Unlike the work-related music fijiri, music of the leisure time was performed at the start and end of the pearling season, on large trading ships and in the dār / dīwāniya. Often, both types of fann al baḥri are referred to as fijiri. Kerbage and Touma, for instance, mention that the fijirī group consists of the sub-genres fijirī-baḥrī, mkhōlfī, ’adsānī, ḥassāwī and ḥaddādī.
Hardly researched and nearly extinct today, there is a fann al baḥri subgenre in which women sing, clap their hands, play the ṭār drum and dance. While the men were out at sea, the women stayed behind in coastal villages and waited for the safe return of their husbands, brothers and fathers. It seems that vocal genres performed by the women of the pearl diving community to accompany rituals after the 'closing' of the pearling season were the most important.
The Instruments, Music and Lyrics
In the past, as the conditions on pearling boats and trading ships were very cramped, only a few instruments could be used, mainly the ṭabl baḥri and the ṭus cymbals. In fijiri, in addition to these instruments, sailors used the drums mirwās and ṭār, and jaḥal, the clay pot idiophone.
Musically, two strands probably influenced fann al baḥri, the music of Bedouin communities from non-coastal Arabia, and musical genres introduced over the sea from eastern Africa, western India and Baluchistan (today Iran and Pakistan).
This music combines such diverse musical elements, such as chorus singers creating a polyphonic effect, melismatic solo singing by the nahhām, intricate and lengthy rhythm structures played on percussion instruments and hand-clapping, and a sung deep drone. The nahhām was a paid professional singer, regarded foremost important on every boat and ship.
While the lengthy rhythm cycles remind the listener of the temple music in Kerala (south India), the communal bourdon singing recreates an atmosphere similar to the music of Tibetan monks or Sattya Hindu monks in Assam (north-east India).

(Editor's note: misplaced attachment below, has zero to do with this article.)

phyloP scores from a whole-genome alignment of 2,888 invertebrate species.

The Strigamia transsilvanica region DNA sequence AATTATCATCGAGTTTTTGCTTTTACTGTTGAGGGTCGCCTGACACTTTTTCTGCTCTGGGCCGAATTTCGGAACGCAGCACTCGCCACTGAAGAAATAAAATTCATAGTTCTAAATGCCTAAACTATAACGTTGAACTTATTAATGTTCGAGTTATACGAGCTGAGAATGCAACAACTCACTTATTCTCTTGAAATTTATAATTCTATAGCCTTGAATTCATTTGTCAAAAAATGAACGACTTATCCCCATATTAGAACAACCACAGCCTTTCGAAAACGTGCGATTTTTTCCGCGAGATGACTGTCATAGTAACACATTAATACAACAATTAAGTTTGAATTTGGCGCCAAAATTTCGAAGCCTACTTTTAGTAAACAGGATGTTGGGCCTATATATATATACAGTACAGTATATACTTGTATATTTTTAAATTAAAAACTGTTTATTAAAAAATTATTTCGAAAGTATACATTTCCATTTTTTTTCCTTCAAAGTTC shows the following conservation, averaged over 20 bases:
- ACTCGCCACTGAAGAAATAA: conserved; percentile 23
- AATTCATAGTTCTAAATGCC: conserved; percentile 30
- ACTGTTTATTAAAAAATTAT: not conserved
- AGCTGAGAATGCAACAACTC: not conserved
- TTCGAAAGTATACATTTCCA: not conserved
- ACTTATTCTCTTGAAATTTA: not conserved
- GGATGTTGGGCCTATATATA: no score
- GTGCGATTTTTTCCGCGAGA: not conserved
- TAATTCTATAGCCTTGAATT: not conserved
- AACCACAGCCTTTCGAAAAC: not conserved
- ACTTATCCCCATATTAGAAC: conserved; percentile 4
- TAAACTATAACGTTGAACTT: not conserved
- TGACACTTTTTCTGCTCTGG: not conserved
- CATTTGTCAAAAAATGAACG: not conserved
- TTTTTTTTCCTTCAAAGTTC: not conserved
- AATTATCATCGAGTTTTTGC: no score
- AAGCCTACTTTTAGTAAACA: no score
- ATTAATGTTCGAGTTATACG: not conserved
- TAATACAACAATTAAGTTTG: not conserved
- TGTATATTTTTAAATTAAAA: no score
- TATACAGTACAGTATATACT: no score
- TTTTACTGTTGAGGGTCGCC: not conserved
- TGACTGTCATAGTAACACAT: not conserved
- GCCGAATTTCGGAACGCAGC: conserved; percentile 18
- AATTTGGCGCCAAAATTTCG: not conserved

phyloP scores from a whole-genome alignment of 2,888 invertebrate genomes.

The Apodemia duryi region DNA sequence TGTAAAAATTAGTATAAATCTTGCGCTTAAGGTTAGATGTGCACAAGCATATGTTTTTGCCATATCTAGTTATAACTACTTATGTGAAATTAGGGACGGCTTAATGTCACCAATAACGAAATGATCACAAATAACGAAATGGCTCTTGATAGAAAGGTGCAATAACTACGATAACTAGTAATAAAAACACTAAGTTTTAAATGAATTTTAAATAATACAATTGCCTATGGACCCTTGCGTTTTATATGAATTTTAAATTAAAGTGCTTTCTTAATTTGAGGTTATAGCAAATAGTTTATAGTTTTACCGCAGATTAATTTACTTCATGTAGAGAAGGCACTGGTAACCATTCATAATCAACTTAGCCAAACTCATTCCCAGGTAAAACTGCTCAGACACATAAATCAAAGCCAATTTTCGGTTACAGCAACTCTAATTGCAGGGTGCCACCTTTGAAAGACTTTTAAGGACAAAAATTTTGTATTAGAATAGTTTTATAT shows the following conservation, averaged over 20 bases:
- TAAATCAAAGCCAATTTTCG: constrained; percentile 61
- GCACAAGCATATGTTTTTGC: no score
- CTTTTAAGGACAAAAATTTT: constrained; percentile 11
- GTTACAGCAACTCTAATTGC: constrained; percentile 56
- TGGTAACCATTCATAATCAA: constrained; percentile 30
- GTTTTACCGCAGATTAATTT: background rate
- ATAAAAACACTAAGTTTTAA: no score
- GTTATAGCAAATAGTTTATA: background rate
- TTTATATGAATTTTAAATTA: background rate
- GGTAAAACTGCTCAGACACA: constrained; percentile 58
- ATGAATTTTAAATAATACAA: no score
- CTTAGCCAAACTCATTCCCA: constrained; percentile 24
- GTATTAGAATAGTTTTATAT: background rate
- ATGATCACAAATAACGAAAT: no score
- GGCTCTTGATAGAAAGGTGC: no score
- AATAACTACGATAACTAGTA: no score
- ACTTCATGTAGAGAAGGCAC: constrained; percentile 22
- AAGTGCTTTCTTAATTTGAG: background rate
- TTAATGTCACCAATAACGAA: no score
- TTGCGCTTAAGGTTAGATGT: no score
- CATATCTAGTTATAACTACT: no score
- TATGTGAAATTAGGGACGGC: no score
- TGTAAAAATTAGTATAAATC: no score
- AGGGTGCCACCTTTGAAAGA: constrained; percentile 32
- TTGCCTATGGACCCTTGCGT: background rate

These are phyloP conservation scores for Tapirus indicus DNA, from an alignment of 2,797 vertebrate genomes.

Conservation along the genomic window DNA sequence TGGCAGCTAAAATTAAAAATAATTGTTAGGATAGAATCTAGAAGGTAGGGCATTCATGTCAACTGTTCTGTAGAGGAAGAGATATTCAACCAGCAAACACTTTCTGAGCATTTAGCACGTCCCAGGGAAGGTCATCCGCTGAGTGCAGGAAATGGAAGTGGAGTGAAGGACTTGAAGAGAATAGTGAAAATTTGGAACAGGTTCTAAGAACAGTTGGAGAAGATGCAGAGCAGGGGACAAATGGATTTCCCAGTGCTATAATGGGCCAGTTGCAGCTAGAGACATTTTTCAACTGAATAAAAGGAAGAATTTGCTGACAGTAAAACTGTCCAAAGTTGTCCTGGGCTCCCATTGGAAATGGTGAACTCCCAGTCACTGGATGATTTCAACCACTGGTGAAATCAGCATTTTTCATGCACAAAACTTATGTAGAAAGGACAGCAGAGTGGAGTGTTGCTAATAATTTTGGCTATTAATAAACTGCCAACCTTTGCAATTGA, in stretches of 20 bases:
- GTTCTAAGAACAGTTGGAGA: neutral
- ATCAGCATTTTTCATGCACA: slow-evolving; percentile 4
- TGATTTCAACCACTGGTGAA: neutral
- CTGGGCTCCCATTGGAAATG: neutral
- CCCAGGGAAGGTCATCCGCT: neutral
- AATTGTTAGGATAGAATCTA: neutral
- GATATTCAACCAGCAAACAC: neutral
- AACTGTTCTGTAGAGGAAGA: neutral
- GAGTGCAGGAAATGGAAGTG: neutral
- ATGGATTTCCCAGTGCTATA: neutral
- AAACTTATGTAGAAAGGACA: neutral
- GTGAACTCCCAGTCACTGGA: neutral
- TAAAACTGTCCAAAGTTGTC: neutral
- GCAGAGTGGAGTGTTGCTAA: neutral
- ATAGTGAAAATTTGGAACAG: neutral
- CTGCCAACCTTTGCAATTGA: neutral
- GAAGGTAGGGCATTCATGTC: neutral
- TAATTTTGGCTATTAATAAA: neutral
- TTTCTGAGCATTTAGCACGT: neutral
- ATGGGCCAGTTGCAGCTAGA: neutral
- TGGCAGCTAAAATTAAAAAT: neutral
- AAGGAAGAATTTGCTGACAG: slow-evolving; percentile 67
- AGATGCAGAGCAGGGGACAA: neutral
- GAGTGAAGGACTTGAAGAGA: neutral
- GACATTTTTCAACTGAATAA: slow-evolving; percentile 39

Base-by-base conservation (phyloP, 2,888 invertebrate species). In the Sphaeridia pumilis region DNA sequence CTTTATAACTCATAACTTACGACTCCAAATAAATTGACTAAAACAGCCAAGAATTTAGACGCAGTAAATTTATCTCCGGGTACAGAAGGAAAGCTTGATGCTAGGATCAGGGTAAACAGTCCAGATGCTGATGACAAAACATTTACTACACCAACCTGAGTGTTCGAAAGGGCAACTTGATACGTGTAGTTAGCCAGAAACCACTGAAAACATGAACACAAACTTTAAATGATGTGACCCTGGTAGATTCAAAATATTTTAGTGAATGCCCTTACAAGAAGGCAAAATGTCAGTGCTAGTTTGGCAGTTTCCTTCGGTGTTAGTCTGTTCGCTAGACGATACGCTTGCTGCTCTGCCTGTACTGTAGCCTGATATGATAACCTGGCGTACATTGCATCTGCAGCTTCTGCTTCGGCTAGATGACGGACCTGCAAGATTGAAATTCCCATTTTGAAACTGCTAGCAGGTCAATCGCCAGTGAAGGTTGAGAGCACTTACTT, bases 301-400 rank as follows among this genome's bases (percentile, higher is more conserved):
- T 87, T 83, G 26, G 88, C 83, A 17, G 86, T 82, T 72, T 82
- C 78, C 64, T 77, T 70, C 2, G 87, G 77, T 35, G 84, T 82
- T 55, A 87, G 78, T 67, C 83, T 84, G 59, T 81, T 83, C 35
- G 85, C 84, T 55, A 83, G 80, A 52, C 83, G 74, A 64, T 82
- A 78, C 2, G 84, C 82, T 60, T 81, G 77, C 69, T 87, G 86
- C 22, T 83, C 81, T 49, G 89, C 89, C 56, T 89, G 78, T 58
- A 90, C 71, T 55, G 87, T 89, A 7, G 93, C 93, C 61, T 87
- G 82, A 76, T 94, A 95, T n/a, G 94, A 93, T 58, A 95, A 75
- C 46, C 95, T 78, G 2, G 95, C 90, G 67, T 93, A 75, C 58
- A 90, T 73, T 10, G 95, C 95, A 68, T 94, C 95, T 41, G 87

Marwa Koheji interviewed many former pearl divers, and she tellingly describes the content of the lyrics: “The sorrow of longing is interwoven with the joy of romance, the feeling of homesickness is engulfed in a state of rapture, the worries over the debts of the season are masked in heartfelt prayers directed to Allah.” Generally, lyrics are derived from literary and colloquial Arabic poetry.
In addition to the few shellac discs – some featured here – there exist recordings of the first Gulf radio and television stations and those of the few remaining sea bands, especially from Kuwait and Bahrain. As little research is done on these genres, it is hoped that the heritage preserved on old discs and recordings and the few knowledgeable music experts will help preserve and further develop these genres.
Alan Villiers, Sons of Sindbad (London: Arabian Publishing, 2006)
Bahrain – Fidjeri: Songs of the Pearl Divers, Various, liner notes by Habib Hassan Touma (Auvidis, D8046, 1992)
Marwa Koheji, Diving For Pearls, Diving For History – Remembering The Pearl Diving Past In Bahrain (Chapel Hill: Master Thesis, 2012)
Toufic Kerbage, The rhythms of Pearl Diver Music in Qatar, (Doha: Culture & Art Directorate Ministry of Information)